In view of the many striking parallels between Athens and America, fundamental differences between them are in themselves instructive.  This point can be illustrated through their dissimilar policies towards democratic and dictatorial parties among their allies. 


     The Spartans supported in their spheres of influence heartless and reactionary dictatorships.  The Athenians in turn supported the people and the democratic parties.  Internal revolutions were a common occurrence, and they often led cities to switch alliances.  As a result, the oligarchic few everywhere favored Sparta and sought its support while the democratic many favored Athens and sought its support.  For example, Thucydides writes about an oligarchic conspiracy in Platea, a small democratic state friendly to Athens, which the Platean people thwarted at great risk to themselves, for they "were strongly attached to the Athenian alliance."6c


     In contrast, some observers believe that America stifles democratic developments in less developed countries like South Korea and El Salvador in an effort to secure her pre‑eminent political and economic position there.7  According to this interpretation, the U.S. often favors the unpopular dictators‑‑whose survival hinges on America's good will toward them‑‑because they are more sympathetic to American security and business interests than either their communist or democratic opponents.  Other observers feel that America's military policies (whose real goal according to them is not deterrence but retaining a meaningful edge over the Soviet Union) are aimed at discouraging Russian interference in the affairs of America's Third World dictatorial clients.8 


     Even if we accept this characterization of American foreign and military policies, it still goes without saying that Athenian behavior does not prove the folly of America's choice (if only because the present is not a mere repetition of the past).  All the same, this putative divergence between Athenian and American policies makes one wonder:  Could the long‑term strategic and commercial interests of the American people be improved by emulating their Athenian forerunners' consistent preference for democratic parties among their allies?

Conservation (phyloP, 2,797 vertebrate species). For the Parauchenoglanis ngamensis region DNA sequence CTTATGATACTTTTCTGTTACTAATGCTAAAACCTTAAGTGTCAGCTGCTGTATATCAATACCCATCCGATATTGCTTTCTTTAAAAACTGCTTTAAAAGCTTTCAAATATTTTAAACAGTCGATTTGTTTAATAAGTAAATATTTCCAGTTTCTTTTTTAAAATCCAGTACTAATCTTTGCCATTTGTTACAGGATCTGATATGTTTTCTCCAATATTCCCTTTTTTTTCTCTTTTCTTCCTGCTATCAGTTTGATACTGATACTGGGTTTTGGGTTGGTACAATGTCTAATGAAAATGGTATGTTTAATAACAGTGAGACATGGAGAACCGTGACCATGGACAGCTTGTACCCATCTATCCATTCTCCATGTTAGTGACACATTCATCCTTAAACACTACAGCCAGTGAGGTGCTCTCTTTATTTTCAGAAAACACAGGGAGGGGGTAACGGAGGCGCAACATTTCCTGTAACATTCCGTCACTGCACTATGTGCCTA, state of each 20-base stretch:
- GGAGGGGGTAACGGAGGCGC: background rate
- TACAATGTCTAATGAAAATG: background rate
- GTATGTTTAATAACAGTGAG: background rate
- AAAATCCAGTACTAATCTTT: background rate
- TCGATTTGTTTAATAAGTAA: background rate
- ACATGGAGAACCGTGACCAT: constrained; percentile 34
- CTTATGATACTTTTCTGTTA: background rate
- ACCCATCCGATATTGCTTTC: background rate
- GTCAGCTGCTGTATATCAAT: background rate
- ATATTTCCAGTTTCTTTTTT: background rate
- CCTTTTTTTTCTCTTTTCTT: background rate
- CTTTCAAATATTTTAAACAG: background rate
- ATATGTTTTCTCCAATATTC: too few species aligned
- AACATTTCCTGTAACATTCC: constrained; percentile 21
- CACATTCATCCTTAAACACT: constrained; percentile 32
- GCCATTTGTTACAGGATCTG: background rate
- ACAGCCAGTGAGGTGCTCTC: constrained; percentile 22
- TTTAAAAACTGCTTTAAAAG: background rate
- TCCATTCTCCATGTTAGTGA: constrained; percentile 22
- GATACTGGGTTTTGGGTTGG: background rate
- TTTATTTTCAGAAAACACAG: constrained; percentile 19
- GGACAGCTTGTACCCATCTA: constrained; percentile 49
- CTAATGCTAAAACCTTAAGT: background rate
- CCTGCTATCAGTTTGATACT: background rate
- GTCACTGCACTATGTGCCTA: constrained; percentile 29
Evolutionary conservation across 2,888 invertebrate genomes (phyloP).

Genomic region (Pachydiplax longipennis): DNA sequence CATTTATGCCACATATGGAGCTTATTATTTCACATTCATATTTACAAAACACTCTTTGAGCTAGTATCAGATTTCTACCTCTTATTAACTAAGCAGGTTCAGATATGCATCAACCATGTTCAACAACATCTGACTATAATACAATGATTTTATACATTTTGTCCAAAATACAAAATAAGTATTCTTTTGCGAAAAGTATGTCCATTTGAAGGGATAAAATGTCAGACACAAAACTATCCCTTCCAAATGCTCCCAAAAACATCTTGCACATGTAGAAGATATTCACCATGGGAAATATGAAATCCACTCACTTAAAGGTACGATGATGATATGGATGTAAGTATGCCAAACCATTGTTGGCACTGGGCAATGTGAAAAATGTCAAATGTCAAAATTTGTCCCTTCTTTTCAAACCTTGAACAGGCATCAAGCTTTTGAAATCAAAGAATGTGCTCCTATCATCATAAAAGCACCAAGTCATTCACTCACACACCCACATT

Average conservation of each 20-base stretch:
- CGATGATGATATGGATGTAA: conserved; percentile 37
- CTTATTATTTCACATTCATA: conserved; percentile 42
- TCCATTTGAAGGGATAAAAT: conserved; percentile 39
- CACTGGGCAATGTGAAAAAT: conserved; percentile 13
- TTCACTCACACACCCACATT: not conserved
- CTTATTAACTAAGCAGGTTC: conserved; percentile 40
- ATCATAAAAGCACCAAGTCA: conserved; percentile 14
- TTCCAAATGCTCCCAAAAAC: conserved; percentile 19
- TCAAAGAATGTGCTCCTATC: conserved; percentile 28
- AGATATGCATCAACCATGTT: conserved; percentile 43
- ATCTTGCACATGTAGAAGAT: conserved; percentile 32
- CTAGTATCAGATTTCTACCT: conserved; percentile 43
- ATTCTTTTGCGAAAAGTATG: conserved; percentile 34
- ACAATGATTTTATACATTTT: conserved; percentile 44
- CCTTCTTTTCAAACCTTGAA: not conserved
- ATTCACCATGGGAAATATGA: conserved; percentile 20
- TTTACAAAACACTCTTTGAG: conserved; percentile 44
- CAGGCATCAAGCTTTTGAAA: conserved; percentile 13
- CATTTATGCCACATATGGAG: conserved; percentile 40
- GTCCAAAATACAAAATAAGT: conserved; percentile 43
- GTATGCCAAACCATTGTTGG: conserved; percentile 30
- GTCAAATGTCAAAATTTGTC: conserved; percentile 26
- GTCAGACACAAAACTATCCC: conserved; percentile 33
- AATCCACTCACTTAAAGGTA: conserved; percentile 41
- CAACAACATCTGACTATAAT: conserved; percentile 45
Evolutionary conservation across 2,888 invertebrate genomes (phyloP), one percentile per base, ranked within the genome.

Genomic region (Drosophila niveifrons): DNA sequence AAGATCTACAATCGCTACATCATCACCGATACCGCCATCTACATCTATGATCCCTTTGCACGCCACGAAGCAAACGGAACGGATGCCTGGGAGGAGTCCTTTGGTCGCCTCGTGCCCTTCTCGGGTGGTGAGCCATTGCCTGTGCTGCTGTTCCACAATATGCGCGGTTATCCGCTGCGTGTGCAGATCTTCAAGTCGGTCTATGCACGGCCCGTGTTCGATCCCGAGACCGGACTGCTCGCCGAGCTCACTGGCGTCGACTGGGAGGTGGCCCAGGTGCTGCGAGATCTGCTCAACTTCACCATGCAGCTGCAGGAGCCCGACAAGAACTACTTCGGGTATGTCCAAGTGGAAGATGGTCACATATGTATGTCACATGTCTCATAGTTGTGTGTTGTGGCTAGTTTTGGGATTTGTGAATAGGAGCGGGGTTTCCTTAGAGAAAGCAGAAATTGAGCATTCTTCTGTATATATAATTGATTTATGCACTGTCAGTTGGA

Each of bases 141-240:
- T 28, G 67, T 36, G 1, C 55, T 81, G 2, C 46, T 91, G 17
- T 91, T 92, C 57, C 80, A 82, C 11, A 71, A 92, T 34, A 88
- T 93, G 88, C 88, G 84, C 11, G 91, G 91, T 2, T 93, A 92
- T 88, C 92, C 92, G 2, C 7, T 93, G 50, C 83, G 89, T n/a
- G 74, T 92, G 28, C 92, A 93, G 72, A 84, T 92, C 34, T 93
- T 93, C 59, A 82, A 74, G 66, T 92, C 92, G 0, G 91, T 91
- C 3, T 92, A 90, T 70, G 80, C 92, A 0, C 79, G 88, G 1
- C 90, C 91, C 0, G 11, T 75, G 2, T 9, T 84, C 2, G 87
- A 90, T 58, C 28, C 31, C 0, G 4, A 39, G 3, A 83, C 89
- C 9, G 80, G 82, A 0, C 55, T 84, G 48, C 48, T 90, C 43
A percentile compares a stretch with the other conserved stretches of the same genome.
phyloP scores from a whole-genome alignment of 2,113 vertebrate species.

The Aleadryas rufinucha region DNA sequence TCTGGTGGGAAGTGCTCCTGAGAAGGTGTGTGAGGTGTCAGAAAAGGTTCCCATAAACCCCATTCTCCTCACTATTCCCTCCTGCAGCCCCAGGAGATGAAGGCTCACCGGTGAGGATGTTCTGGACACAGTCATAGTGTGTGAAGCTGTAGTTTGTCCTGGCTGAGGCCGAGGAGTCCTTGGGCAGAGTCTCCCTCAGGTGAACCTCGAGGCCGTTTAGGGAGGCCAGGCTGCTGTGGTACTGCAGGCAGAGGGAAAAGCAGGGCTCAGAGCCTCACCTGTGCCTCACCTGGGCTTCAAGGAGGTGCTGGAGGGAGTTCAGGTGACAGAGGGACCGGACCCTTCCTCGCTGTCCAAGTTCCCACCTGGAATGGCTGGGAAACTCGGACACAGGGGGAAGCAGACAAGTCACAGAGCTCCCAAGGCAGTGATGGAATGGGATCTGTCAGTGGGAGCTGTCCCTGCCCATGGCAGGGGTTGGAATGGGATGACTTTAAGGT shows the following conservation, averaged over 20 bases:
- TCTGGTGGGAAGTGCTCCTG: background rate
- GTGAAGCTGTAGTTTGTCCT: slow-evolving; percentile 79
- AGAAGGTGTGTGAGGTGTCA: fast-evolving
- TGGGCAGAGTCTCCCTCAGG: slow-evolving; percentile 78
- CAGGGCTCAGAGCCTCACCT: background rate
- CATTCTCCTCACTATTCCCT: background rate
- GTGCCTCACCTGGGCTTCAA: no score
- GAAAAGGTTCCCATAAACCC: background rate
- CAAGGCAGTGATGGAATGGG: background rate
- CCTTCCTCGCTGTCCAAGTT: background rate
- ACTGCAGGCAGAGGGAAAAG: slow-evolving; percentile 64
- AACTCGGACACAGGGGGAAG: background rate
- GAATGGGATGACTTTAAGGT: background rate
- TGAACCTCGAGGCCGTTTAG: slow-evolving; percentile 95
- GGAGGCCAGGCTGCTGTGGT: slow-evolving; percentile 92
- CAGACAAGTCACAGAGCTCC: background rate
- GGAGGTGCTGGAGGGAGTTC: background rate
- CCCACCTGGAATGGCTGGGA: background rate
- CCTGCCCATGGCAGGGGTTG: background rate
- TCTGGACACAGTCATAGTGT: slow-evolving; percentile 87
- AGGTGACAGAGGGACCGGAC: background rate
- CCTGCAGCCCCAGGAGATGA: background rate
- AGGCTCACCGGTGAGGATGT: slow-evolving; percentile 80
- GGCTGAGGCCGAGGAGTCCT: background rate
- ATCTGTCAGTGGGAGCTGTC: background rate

Another interesting parallel between Athenian and American foreign policies concerns their alleged imperialistic tendencies.  The subject of both Athenian and American imperialism is hotly disputed; I am not in a position here to conclusively settle either controversy.  As far as Athens is concerned, it seems true that the Athenian confederacy was turned into an empire of sorts, that member states were not allowed to secede, and that attempts of secession were crushed, sometimes with chilling cruelty.  What is not entirely clear is whether attempts to secede were always initiated by oligarchic takeovers and foreign meddlings in the rebellious states' affairs, or whether such attempts enjoyed at times the genuine support of the democratic majority.  Most historians would still agree, I think, that what had started as a voluntary confederacy did gradually turn into what can, perhaps, be called a benign empire.  Athenian rule may have not been harsh, but it was inequitable and was often resented.  Thus, secessions were suppressed by force, strategic decisions were made in Athens alone, and some of the tribute money collected from member states was used for strictly Athenian purposes.  In all this, nationalism, selfishness, and greed undoubtedly played a part:



      Most Athenian citizens were naturally allured by a policy of expansion which made their city great and powerful without exacting heavy sacrifices from themselves.  The day had not yet come when they were unwilling to undertake military service. . . . The empire furthered the extension of their trade, and increased their prosperity.  The average Athenian . . . was not hindered by his own full measure of freedom from being willing to press, with as little scruple as any tyrant, the yoke of his city upon the necks of other communities."1d  


     This view might be on the harsh side, and perhaps unduly influenced by the historian Thucydides who happened to be‑‑besides being the most trustworthy extant writer on this period‑‑an  Athenian aristocrat who had been banished into a long exile by the democracy.6d  But there is little doubt that this characterization is based on reality.  Something like Athenian imperialism most likely existed, although its methods and the extent of its unpopularity are unclear.


      Athenian imperialism had disastrous consequences.  History is too complex and unpredictable to try to fathom what would have happened if Athens had conducted a wiser foreign policy.  But it is just possible that her history, and the history of the world, would have been markedly different.  Instead of conducting an intermittent and indecisive war with Sparta for decades, she might have won.  Instead of losing her freedom to Macedonia in 322 B.C., she might have annexed Macedonia and the rest of Greece, kept the world safe for democracy for centuries (or perhaps even for all time), kept human progress afoot, and thereby forestalled the gradual descent into barbarism and the Dark Ages which overtook the Western world.